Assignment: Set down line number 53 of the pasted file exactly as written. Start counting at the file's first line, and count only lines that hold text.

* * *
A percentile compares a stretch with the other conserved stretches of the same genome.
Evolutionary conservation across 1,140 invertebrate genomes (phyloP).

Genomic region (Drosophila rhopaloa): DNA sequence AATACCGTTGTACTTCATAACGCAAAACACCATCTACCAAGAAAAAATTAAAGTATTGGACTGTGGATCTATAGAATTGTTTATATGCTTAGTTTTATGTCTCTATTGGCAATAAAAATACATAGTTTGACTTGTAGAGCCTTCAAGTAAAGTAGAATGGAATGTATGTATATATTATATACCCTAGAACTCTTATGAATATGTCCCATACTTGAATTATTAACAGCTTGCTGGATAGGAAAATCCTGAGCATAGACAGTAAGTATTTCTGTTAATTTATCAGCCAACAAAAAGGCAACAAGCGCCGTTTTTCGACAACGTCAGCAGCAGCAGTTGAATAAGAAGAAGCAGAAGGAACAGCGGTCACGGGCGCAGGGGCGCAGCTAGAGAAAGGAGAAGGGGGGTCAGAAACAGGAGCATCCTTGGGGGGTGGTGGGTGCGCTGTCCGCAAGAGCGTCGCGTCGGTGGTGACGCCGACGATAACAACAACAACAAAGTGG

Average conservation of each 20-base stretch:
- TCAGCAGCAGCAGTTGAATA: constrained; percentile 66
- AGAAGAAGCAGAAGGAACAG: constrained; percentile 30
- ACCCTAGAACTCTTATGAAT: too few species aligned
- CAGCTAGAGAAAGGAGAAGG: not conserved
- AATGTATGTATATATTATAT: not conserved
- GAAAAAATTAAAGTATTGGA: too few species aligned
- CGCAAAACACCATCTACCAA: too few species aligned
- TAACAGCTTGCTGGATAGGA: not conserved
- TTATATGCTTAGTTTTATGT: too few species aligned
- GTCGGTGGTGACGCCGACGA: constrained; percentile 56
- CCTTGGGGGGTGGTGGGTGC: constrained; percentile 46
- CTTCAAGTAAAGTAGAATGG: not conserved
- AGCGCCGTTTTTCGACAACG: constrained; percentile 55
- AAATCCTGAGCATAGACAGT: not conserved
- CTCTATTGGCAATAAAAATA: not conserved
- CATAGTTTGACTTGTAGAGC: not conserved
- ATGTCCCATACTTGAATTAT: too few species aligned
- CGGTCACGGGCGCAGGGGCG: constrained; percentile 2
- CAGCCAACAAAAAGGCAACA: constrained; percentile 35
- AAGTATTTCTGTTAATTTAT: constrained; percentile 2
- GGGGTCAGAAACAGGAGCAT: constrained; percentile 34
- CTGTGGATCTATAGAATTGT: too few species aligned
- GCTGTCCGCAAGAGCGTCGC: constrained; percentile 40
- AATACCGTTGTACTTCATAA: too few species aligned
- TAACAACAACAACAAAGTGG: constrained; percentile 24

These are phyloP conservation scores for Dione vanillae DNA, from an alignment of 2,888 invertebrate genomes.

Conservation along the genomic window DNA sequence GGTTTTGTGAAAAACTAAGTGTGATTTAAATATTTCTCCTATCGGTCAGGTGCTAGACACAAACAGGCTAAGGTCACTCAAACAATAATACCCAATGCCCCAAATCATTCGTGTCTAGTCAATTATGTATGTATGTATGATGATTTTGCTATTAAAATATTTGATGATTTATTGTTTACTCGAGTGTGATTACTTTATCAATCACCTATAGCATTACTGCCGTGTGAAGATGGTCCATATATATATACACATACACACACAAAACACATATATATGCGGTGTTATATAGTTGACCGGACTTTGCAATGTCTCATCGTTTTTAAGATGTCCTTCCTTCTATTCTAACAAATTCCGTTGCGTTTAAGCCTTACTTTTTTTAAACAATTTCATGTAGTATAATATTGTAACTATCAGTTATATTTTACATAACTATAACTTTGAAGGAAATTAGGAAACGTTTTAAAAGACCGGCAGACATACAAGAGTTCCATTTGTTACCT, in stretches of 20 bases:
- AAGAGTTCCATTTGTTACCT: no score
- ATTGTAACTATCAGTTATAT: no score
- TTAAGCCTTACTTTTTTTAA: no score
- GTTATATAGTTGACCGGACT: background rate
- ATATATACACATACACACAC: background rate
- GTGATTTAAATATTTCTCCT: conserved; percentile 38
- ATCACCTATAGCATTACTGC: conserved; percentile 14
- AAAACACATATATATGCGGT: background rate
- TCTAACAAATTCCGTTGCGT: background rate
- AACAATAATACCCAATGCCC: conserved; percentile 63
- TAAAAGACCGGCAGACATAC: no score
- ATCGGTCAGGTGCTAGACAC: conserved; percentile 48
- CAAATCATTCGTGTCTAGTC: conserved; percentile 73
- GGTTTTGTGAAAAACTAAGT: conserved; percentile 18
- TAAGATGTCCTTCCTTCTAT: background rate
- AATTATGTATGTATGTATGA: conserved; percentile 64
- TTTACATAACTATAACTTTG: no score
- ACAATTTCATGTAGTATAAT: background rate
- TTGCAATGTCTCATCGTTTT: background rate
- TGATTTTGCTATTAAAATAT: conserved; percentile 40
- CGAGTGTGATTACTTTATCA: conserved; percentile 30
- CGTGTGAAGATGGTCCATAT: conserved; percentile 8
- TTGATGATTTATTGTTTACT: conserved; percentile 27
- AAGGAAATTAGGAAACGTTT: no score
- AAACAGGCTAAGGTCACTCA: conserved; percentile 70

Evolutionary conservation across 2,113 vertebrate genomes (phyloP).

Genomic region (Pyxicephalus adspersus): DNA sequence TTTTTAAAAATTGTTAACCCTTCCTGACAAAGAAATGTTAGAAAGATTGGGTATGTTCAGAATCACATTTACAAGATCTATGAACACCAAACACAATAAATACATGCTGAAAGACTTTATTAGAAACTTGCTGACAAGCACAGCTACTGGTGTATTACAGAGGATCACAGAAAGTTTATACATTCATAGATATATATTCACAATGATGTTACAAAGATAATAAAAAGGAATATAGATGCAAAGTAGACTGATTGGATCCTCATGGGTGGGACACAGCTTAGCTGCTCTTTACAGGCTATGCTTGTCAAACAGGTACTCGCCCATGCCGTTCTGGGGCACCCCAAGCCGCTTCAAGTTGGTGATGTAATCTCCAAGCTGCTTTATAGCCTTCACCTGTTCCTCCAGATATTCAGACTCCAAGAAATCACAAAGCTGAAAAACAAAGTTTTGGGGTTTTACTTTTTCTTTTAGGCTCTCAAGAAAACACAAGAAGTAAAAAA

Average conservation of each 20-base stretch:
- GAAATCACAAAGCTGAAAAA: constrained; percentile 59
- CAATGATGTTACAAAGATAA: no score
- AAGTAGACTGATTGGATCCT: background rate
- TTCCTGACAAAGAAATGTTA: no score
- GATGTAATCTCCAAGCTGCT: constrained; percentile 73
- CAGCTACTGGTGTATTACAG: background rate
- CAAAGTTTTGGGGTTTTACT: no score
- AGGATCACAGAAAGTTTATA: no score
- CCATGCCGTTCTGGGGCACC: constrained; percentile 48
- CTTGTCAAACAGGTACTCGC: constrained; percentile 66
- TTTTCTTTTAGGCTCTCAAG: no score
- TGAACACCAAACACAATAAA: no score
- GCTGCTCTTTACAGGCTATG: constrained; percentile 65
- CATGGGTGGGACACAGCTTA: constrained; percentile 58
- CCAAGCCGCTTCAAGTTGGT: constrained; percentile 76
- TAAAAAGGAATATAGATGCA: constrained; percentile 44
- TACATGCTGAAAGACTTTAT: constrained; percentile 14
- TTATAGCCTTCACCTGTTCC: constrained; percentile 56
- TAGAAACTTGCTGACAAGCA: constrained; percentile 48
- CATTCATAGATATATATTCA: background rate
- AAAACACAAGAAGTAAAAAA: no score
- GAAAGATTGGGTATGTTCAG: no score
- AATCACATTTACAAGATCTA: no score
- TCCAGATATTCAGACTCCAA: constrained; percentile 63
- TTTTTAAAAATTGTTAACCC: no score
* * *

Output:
- CGTGTGAAGATGGTCCATAT: conserved; percentile 8